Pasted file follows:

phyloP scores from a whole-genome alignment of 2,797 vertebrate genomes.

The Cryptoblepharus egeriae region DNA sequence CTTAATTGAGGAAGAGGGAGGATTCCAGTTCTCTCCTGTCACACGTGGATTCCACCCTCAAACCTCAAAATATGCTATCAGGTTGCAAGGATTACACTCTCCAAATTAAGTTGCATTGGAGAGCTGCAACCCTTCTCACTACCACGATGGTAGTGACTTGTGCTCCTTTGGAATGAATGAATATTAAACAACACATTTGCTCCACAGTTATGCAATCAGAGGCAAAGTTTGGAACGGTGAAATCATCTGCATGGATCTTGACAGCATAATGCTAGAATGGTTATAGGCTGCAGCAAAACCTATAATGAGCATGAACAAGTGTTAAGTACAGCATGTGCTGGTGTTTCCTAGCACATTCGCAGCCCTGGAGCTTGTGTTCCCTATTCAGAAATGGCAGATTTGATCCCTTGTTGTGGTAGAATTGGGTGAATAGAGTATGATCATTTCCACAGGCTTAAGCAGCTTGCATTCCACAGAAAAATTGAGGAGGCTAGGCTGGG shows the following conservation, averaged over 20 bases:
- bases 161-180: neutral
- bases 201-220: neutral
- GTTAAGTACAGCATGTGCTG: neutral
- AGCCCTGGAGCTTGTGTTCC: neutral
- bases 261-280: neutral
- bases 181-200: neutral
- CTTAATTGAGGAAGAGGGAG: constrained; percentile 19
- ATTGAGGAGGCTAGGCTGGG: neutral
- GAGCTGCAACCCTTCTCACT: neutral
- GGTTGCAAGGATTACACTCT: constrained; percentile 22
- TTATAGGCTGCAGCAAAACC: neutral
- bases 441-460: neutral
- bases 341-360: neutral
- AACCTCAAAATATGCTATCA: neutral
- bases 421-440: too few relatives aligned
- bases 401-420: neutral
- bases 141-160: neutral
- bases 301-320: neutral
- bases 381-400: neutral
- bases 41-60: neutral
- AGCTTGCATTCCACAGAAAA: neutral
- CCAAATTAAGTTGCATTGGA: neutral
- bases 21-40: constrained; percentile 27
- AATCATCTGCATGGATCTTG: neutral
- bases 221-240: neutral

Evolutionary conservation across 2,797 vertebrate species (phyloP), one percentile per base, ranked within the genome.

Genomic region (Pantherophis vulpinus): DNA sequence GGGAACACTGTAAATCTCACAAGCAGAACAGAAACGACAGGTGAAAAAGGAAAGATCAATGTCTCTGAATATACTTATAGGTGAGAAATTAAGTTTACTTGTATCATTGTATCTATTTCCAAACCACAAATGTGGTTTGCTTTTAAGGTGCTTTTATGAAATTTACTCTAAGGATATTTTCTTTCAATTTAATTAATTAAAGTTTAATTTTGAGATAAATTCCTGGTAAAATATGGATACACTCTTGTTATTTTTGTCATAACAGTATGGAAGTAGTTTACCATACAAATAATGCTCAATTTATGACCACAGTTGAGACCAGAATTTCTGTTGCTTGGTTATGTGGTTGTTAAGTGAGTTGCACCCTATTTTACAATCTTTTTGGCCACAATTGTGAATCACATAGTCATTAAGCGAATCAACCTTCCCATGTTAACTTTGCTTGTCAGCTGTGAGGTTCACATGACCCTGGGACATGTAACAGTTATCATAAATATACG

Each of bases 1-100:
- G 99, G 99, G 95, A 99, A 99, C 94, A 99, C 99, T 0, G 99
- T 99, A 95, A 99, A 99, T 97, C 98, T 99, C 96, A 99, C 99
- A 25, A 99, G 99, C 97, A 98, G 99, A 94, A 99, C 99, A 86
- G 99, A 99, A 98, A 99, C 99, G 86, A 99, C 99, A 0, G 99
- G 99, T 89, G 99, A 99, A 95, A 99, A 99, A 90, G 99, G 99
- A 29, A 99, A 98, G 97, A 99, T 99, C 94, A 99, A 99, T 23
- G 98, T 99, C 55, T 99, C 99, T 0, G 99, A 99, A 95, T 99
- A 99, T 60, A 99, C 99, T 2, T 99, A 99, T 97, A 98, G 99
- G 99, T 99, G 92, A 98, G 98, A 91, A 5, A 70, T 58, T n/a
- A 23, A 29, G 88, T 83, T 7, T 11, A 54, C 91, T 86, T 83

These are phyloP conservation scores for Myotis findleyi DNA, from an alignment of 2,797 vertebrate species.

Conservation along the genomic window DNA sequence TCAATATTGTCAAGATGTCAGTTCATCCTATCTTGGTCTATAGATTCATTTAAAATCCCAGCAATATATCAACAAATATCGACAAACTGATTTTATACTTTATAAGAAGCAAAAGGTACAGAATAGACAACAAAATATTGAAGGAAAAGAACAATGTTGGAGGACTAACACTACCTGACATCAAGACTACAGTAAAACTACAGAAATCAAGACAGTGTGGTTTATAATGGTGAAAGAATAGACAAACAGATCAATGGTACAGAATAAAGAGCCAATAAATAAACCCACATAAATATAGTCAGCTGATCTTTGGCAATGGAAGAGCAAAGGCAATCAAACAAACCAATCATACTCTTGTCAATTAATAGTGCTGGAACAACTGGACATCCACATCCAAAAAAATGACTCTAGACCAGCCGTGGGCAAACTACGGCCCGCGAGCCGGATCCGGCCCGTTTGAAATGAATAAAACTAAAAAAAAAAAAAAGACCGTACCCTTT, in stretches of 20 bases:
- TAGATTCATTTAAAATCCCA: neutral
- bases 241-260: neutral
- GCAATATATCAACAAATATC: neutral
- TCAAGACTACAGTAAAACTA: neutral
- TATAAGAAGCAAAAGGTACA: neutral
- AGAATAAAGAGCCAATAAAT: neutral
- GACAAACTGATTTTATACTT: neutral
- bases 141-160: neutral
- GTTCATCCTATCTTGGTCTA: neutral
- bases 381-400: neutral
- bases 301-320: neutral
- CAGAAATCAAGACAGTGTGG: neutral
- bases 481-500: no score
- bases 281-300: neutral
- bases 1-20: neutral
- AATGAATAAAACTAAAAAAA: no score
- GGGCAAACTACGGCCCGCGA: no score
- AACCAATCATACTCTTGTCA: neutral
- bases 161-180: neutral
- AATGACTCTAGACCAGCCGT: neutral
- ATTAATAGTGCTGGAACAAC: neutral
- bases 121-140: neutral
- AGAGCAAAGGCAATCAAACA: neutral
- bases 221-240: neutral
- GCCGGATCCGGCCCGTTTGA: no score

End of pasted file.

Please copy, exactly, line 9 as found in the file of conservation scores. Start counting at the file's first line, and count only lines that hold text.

- CTTAATTGAGGAAGAGGGAG: constrained; percentile 19